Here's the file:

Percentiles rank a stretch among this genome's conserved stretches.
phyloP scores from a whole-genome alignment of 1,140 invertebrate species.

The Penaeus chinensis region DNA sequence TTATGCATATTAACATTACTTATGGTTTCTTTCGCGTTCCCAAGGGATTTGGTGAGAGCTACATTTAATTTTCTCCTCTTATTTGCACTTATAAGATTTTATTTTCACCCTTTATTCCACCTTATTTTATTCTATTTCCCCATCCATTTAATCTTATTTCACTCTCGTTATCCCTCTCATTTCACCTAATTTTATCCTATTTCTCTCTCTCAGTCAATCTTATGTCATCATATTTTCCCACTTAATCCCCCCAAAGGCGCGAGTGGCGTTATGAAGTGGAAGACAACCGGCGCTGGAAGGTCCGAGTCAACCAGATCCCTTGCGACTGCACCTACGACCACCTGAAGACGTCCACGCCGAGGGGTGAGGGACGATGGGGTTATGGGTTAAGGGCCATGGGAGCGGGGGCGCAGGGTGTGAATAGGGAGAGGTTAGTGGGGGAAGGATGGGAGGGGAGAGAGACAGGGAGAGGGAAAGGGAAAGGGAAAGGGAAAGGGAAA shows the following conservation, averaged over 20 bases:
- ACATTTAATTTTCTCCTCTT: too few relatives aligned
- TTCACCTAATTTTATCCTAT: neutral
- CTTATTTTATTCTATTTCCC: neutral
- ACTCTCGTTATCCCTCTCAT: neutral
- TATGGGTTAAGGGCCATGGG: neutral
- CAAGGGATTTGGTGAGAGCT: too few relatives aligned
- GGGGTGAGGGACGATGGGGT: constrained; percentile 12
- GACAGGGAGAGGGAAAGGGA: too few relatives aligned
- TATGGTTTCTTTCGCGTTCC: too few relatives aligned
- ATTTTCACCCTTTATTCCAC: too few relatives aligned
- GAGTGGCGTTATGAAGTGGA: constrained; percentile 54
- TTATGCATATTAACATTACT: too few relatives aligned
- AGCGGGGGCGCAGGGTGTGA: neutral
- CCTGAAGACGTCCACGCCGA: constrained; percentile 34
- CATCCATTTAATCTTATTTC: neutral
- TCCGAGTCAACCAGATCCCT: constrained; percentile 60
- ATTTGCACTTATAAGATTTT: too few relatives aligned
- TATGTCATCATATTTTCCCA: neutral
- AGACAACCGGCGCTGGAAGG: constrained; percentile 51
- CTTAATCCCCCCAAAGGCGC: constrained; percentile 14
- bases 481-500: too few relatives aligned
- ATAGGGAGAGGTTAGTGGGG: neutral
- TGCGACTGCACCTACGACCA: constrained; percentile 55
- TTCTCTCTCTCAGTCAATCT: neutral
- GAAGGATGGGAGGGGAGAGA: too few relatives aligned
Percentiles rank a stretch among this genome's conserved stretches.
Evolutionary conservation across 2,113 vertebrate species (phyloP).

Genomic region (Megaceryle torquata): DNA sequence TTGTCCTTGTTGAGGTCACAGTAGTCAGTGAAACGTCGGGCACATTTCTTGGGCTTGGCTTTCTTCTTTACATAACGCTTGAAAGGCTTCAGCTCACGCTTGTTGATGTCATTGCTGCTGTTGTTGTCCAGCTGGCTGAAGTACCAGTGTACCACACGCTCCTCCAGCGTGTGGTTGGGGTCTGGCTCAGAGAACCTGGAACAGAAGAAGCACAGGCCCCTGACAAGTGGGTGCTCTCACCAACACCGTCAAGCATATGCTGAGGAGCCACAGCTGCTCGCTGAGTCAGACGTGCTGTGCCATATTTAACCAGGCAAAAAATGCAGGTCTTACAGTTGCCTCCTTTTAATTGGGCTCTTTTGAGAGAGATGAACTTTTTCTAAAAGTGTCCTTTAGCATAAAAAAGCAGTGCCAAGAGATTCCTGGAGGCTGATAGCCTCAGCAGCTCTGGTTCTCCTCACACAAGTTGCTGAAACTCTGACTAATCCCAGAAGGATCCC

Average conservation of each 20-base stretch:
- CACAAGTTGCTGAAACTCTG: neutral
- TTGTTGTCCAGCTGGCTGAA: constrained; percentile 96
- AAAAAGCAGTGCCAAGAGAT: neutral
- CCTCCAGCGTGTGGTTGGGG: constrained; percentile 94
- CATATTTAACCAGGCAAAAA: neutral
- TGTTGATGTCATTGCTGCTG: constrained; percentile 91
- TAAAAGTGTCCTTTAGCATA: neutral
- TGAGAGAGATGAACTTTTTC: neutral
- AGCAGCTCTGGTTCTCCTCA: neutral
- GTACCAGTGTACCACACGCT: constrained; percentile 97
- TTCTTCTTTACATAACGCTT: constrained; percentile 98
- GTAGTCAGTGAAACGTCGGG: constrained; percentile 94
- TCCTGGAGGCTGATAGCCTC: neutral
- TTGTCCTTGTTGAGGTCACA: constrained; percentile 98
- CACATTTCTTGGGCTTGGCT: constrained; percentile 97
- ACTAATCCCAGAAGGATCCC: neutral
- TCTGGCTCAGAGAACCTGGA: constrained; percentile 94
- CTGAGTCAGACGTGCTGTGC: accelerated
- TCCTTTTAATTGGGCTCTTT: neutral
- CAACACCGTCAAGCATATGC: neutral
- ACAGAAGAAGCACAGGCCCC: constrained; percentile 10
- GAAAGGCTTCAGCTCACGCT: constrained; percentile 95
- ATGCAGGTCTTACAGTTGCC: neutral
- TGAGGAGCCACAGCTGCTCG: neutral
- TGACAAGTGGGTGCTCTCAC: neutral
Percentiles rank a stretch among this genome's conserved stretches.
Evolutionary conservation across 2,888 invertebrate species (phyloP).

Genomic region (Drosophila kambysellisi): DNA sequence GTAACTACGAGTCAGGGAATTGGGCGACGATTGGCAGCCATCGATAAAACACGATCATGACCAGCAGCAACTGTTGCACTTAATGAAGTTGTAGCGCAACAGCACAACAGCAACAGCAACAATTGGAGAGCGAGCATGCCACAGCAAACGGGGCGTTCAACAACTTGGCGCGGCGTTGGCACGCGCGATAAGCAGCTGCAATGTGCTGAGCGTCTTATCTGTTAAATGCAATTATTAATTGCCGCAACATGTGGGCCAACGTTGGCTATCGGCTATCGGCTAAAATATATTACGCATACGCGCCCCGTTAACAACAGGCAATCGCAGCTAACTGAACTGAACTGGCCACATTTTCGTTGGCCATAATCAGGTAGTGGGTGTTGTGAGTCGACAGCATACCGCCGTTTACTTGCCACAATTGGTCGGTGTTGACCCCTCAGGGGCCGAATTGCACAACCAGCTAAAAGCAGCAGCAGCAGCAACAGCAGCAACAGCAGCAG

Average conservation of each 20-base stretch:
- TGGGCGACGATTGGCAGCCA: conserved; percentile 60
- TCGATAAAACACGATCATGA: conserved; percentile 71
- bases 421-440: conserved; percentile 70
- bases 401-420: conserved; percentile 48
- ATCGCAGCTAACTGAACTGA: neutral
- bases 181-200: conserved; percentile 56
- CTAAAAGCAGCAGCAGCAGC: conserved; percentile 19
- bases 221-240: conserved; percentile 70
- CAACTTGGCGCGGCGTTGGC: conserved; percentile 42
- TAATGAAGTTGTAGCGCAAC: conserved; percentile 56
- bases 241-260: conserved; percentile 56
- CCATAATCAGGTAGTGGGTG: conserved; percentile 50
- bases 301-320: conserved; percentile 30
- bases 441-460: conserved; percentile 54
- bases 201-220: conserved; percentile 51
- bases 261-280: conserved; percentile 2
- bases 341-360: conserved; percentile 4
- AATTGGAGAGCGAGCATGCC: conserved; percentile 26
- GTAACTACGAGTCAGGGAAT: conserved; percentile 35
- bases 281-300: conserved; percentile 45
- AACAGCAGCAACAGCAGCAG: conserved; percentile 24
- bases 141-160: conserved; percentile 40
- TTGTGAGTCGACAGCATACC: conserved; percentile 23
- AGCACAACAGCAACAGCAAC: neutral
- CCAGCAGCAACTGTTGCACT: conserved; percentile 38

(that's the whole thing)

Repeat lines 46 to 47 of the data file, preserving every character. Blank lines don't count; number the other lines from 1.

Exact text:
- TTGTCCTTGTTGAGGTCACA: constrained; percentile 98
- CACATTTCTTGGGCTTGGCT: constrained; percentile 97